More than a third of the planet's population is under some form of restriction. Many of us in parts of the world are working from home. Some of us are getting acquainted with remote working technology. Others perhaps not — DIY store shelves are emptying; nurseries are starting to look more like deserts. A colleague from a partner organisation, whose conference in Switzerland I was due to attend, informs me that the conference will now be a virtual conference. The changes in our ways of working forced on us by COVID-19 could also have a longer-term impact on the cost structures of businesses. Do I need an office to go to? It may be too early to judge, but the IT at home is working (kind of) and I can do what I would normally do in the office. I can meet with colleagues; I can access all the applications and files that I need. And right now, the IT whizzes in Silicon Valley are undoubtedly responding to the crisis by enhancing their remote working, meeting and conferencing technology solutions.
Long-term implications for real estate and leases
Now might be a good time for management accountants to revisit their office lease agreements. Better now than when you are back in the office cranking the handle, or at budget time when there’s no time to consider office costs other than as fixed.
Do I really need to endure the train commute twice a day just to work in an office? What if millions of us in our megacities could get to work without having to plunge into the subterranean world of metro systems? I would save two hours per day, which I could dedicate to firm or family, and some money.
What would be the impact on the coffee shops, sandwich shops, pubs, restaurants, barbers and hairdressers near our offices? Some of the neighbourhoods we live in are in slow decline as we do ever more online and spend ever more of our time in offices or getting to and from them. If workforces did more WFH would these neighbourhoods start to see more of our custom?
Will I need to physically attend conferences in the future? According to the experts, I will not be pumping 0.24 tonnes of carbon into our atmosphere by not going to Geneva for the conference, which is the equivalent of boiling 4,549 cups of coffee — even allowing for my increased intake while working from home, I couldn’t possibly consume that many cups.
More questions to shape your strategic response
As a good management accountant, you will also, no doubt, be thinking of the travel cost savings that could be made at your organisation. Saving money and saving the planet.
Our team’s objectives have been temporarily deprioritised to focus on COVID-19 related work. Should all management accountants be thinking about their organisations’ strategies, business and operating models now? Is your business responsive? How much of your operating model is outsourced and can these ‘managed service agreements’ (MSAs) be quickly flexed in a crisis?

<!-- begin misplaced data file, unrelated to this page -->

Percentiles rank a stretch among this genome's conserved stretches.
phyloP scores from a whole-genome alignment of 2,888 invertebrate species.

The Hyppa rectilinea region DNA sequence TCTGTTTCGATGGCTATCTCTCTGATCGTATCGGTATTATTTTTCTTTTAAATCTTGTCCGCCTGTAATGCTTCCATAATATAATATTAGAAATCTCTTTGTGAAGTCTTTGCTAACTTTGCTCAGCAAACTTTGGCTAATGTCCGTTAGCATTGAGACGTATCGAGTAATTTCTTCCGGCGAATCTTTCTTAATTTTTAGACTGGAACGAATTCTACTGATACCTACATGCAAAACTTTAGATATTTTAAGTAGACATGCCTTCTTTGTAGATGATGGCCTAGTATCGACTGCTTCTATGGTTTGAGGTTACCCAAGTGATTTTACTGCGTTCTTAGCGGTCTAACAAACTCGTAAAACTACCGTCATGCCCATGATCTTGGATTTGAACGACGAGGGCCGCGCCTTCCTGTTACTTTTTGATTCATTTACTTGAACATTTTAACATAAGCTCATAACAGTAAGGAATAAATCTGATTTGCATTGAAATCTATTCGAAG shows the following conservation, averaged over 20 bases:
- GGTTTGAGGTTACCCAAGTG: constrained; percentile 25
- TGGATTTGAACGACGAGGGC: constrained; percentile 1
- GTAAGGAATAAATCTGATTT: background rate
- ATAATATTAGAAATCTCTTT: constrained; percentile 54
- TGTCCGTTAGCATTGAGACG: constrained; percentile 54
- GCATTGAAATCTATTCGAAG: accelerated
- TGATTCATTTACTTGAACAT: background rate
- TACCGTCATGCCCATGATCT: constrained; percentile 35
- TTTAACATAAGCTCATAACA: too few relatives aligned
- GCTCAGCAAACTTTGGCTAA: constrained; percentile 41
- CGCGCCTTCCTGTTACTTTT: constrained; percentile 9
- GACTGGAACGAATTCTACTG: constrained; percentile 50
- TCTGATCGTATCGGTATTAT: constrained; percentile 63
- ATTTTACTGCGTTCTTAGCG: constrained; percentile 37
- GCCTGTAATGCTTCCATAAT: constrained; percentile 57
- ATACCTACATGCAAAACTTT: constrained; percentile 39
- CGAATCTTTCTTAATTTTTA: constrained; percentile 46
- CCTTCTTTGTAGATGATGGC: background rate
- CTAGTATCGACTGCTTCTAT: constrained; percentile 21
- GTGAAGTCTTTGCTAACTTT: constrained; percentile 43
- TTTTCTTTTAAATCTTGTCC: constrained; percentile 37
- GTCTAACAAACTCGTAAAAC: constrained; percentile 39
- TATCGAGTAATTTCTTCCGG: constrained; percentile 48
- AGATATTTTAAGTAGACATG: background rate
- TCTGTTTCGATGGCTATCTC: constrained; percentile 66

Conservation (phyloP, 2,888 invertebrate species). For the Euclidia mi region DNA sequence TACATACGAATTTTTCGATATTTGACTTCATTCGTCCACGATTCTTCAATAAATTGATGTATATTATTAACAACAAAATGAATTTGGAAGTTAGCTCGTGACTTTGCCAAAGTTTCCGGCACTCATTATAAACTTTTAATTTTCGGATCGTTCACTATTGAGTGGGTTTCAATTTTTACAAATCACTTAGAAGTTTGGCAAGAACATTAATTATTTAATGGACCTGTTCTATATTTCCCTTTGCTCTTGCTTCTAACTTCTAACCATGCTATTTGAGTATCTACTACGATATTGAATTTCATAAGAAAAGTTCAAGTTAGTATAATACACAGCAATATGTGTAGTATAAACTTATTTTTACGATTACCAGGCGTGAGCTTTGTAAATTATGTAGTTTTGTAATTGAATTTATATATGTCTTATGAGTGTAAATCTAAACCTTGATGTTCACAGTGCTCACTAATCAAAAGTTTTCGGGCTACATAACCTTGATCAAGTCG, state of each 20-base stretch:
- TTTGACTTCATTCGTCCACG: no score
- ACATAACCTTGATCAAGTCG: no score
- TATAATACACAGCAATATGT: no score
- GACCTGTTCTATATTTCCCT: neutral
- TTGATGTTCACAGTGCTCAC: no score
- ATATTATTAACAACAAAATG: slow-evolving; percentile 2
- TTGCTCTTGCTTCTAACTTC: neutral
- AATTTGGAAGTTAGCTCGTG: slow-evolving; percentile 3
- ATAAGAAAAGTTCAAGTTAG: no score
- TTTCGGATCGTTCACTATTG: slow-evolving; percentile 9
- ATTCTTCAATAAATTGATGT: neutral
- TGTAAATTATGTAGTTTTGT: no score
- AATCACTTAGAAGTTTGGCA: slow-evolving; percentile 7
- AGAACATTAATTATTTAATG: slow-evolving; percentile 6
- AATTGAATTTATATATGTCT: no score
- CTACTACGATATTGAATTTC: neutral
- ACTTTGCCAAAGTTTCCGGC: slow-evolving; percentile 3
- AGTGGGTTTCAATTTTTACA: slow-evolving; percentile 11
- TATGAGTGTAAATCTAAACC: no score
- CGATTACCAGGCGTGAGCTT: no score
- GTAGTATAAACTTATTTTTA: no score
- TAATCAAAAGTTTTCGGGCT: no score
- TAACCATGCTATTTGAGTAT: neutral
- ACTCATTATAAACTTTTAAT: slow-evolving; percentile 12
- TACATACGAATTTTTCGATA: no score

Or are you stuck with burdensome contracts? What about your business model in a rapidly changing ecosystem? Think of the coffee shops in a wasteland of abandoned offices. Is your business resilient? Can it survive this crisis?
Ultimately, businesses fail not because they are unprofitable but because they run out of money. However you answered the above questions, having more of your cost base as variable would be a great start. You may not be able to immediately reduce fixed costs, but while you’re riding out this crisis you can start thinking about it for the next one.
Are workforces a fixed cost? Now that you have resolved to sort out the inflexibility of your office space and MSA fixed costs, your thoughts have drifted to your workforce. Good employers understand the value of their workforces and, particularly at a time of crisis, will want to protect jobs as much as they can. But as they feel the financial pinch of this crisis the question of cost will inevitably come up. Can you afford to keep everyone on, or should you fire people to save money in the short term?
Cynically, the calculus is a function of the pay and benefits costs remaining in the budget or anticipated crisis period and the severance costs. But the coronavirus pandemic isn’t going to last forever. Crises like these are temporary, and when they pass economies bounce back. When that happens, you’ll need these people again. As will every other organisation. And it will take time to get back up to full workforce strength and capability.
So, look at your employment contracts and think of ways to retain your workforce, their loyalty and their value to the organisation, while being able to temporarily reduce workforce-related cash outflow until the crisis is over.
According to Google Maps, my home is 15 km from the office. Would it make a difference if it was 100 km or 1,000 km away? The view might be different but that’s it.
Technology could make some of your business’s workforce ‘borderless’. In addition to cost advantages this could bring, time zones could help your business be up for more of each day; workforce diversity could enhance creativity; the availability of talent could be enhanced; regulatory differences could improve responsiveness; resilience could be enhanced in a crisis.
COVID-19 is the worst global crisis in our lifetime, but if you adopt new ways of working — and new ways of thinking about work — we can all get through this with the least disruption possible. The key is to keep an open mind to new approaches, an open heart for stressed-out colleagues and employees, and an open spot on your calendar to make a little time for yourself — when you work from home, you can forget to clock out. Don’t.
Now for some gardening.